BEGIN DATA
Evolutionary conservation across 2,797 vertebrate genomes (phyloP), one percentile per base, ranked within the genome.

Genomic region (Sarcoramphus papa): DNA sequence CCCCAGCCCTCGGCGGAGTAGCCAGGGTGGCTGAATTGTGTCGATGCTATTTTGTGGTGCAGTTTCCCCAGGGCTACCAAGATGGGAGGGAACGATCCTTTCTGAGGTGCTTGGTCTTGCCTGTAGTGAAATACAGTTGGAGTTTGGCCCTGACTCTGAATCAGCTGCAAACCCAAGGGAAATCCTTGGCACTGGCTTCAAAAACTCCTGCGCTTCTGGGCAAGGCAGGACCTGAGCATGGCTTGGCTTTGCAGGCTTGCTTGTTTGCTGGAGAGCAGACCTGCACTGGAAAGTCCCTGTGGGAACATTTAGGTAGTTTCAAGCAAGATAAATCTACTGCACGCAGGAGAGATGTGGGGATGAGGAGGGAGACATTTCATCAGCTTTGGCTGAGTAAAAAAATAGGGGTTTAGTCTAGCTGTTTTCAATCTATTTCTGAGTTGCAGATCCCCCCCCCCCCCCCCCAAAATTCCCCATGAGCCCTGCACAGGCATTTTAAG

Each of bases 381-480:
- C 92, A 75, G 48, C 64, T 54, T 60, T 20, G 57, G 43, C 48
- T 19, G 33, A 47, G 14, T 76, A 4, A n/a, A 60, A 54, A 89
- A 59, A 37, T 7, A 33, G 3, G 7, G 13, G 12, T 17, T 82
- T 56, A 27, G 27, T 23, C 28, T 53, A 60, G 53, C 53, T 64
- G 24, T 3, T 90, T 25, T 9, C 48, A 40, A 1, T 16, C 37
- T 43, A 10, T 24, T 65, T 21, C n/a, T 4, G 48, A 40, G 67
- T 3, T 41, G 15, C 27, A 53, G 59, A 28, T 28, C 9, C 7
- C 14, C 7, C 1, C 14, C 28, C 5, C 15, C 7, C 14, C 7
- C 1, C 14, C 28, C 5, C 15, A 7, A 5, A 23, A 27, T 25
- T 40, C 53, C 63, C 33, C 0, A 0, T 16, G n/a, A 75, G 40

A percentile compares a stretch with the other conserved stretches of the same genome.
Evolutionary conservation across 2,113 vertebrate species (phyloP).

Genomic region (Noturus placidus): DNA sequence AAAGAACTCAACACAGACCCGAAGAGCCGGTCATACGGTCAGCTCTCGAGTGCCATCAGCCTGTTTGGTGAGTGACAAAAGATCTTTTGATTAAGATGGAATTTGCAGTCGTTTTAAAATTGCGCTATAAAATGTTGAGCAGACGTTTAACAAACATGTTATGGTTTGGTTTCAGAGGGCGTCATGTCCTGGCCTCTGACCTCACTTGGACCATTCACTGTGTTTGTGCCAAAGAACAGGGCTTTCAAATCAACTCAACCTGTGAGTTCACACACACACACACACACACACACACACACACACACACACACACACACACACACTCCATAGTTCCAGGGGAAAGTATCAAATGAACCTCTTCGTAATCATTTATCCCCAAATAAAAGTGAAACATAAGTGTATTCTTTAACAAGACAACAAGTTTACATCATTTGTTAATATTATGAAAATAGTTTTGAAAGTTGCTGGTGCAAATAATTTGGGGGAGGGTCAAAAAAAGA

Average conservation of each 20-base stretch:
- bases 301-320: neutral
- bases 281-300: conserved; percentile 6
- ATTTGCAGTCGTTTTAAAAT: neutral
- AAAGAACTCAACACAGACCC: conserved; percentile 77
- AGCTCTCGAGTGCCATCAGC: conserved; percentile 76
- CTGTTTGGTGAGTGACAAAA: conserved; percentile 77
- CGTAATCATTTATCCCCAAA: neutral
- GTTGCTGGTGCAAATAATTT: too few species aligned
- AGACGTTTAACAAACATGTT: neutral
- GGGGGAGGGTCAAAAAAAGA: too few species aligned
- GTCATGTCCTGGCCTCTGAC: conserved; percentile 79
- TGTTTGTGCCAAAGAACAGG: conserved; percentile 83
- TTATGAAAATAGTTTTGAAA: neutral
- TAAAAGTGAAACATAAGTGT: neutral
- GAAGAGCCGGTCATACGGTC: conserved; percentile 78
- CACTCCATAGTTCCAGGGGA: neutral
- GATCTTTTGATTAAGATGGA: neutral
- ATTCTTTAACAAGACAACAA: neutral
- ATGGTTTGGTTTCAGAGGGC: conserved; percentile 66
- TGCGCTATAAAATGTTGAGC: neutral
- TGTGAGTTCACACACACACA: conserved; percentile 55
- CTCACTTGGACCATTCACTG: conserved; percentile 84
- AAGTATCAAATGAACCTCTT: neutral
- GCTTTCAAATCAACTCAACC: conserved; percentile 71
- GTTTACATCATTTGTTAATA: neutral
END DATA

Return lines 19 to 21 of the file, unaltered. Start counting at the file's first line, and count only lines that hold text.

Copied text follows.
- bases 281-300: conserved; percentile 6
- ATTTGCAGTCGTTTTAAAAT: neutral
- AAAGAACTCAACACAGACCC: conserved; percentile 77